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U.S. Drug Overdose Deaths Reach Record High

A medic escorts a 39-year-old woman to an ambulance after she was revived from an opioid overdose in Salem, Mass., August 2017. (Brian Snyder/Reuters)

Drug overdose deaths surpassed 100,000 in the United States between April 2020 and April 2021, a record high, per the National Center for Health Statistics (NCHS).

The estimated 100,306 deaths during that window represented a 29 percent increase from the estimated 78,056 overdose deaths during the same period last year, according to the latest CDC data.

“It’s telling us that 2021 looks like it will be worse than 2020,” Robert Anderson, head of the mortality statistics branch at the NHCS, told the Wall Street Journal. 

The increase in overdoses attributable to fentanyl, an especially potent and addictive synthetic opioid, is largely responsible for the surge in fatalities. The CDC attributed three quarters of the overdose deaths to opioids.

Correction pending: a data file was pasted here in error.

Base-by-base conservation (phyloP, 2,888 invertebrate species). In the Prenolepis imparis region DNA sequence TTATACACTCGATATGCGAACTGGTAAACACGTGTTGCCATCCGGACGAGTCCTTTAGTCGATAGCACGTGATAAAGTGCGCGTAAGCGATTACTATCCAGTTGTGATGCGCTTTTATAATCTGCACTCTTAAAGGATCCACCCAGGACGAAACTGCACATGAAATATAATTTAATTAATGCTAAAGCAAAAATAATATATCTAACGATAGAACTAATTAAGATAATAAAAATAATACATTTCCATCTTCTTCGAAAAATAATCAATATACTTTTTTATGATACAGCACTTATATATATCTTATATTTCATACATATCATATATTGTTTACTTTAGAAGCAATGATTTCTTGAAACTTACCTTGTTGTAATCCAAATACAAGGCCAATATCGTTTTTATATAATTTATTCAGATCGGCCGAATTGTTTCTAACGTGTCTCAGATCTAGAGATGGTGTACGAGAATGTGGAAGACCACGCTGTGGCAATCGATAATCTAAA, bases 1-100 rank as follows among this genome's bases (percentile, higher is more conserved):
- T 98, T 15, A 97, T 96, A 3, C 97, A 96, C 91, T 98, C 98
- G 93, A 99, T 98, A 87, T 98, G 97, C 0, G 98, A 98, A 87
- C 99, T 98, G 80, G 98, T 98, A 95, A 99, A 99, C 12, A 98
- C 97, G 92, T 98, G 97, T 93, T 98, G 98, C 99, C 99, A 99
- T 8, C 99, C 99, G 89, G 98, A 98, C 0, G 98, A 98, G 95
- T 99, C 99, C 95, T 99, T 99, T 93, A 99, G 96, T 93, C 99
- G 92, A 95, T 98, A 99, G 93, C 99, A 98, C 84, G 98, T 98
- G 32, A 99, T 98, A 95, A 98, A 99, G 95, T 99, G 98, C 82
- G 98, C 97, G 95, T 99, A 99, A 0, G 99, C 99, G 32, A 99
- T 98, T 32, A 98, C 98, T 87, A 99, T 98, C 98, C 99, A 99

Increases in opioid use and overdoses are believed to have been made worse by the onset of the pandemic and the restrictions that accompanied it. Job losses and social isolation contributed to the already considerable problem.

The pandemic has also made it more difficult for people with opioid disorders to seek treatment. While overdoses rose, the frequency of in-person visits to receive methadone, an opioid used to treat addiction, declined. Other users who depended on picking up clean needles and wound-care supplies to prevent serious infections had less access to such programs.

Mexican drug cartels have been smuggling fentanyl-laced meth, heroin, and fake prescription pills across the border, according to the Drug Enforcement Administration, causing some observers to wonder if lax enforcement at the southern border has further exacerbated the issue.

While the opioid crisis has long been concentrated in Appalachia, New England, and the Midwest, increases in overdose deaths are now being observed across the country, and especially in western states such as Nevada.

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